An Easy Guide to HPV
Human Papillomavirus (HPV) is a very common infection that infects the genital and anal skin. There are more than 100 different kinds of HPV, which can be categorized as Low Risk HPV or High Risk HPV.
What is HPV?
Human Papillomavirus (HPV) is a very common infection that infects the genital and anal skin. There are more than 100 different kinds of HPV, which can be categorized as Low Risk HPV or High Risk HPV. Low Risk HPV can cause genital warts. High risk HPV increases your risk for cervical cancer if not found in time. Most infections don’t cause anything and your immune system clears it in a few months, but HPV can persist for a few years.
How Did I Get HPV?
The virus is often contracted through sexual contact, as well as from a pregnant woman to her child during delivery, and affects over 20 million people in the US, with an estimated six million people becoming infected each year. Since it is a very common infection you have a common virus that usually clears from the body without having any issues. It is not unusual for HPV to be diagnosed in a long-term relationship!
What Is A Pap Smear?
A pap smear is a screening test looking for abnormal changes in your cells in the cervix before they turn into cancerous cells. Small brush is used to swab cervical cells and it is sent to lab for evaluation.
When Should I Get A Pap Smear?
The American Congress of Obstetricians and Gynecologists (ACOG) recommends the test should not be performed earlier than 21 years of age. Traditionally the test should be performed once a year, but new guidelines are available based on new research, so please discuss with healthcare provider. Please refer to ASCCP.ORG for more information.
What Is HPV Testing? Is It The Same As A Pap Smear?
HPV testing is not the same as a pap smear. It specifically looks for HPV infection. It is usually performed as a co-test for women 30 years of age and older, and as follow-up test if abnormal cells on a pap smear.
Why Isn’t HPV Tested In Women Under 30 Years Of Age?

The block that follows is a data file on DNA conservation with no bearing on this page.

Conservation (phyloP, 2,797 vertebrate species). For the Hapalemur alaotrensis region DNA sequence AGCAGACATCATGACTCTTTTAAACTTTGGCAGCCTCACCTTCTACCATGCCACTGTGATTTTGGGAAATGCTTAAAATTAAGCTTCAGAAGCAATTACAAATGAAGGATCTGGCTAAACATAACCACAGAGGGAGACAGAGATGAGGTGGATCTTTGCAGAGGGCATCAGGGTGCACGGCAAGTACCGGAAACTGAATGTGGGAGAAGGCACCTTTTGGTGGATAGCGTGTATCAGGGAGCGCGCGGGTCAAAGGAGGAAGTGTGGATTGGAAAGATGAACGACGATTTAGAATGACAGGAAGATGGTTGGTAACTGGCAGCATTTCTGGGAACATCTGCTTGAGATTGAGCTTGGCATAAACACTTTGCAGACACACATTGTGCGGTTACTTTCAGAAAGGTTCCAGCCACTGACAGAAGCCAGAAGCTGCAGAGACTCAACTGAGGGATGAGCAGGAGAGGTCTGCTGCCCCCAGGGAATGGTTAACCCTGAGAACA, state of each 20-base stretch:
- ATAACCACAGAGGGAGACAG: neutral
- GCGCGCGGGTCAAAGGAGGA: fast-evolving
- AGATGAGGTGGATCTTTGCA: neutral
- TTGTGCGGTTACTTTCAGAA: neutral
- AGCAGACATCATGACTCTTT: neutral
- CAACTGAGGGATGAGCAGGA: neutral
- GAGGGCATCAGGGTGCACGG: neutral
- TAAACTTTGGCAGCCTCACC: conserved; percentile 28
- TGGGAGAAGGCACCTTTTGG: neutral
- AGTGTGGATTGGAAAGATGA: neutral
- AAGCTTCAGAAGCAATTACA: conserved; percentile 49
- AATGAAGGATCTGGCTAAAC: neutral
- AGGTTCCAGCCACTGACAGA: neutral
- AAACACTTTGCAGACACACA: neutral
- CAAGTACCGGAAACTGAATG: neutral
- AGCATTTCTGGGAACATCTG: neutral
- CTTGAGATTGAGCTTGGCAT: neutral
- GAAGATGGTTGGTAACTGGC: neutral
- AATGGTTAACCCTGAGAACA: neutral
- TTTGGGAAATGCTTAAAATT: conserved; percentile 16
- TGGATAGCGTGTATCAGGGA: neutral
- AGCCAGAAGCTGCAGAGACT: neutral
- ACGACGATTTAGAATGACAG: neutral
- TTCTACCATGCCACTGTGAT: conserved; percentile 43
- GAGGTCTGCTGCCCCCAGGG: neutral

HPV is very common in younger women and will most likely to be cleared naturally.
What Is HPV Genotyping?
HPV genotyping allows doctors to see who is infected with “High risk” HPV infection that may increase risk of cervical cancer. The important types are 16 and 18, which are found most with cervical cancer.
What Happens If My Pap Is Abnormal?
An abnormal Pap smear doesn't necessarily indicate a condition like HPV or cervical cancer. Pap smears are constructed to detect any changes within the cervical cells, and abnormal results may indicate other conditions such as inflammation, hyperkeratosis, or atypical squamous or glandular cells. False positives are also common from Pap smears, but we take every precaution we can to ensure your health.
Your doctor may perform a colposcopy after abnormal cells are found in order to examine the cervix more closely and take a biopsy of any abnormal tissues. Any necessary treatment will be performed after further examination.
What if I Need Treatment?
While there is no cure for HPV, treatment for the symptoms caused by HPV, such as genital warts, cervical changes and cervical cancer is available. Treatment depends on the type of infection as well as the present symptoms, and may be administered at home or by your doctor.
Mild cervical changes can be monitored because your immune system can naturally clear the infection. Helpful hints to help clear the HPV infection: Take your daily vitamins, stop smoking if you are and decrease your stress level!
Moderate and severe infection are usually treated and treatment depends on age, if pregnant, and where cells changes are located.
Other Treatment options include cryosurgery (freezing), laser, LEEP (thin, electrically charged wire to cut away abnormal cells), cone biopsy (surgical knife to cut away cells)
What About HPV Vaccine?
The Centers for Disease Control (CDC) recommends routine HPV vaccination for males and females age 11-26 years of age. Vaccination makes it much less likely that a woman will develop cervical cancer or have precancerous cervical cell changes.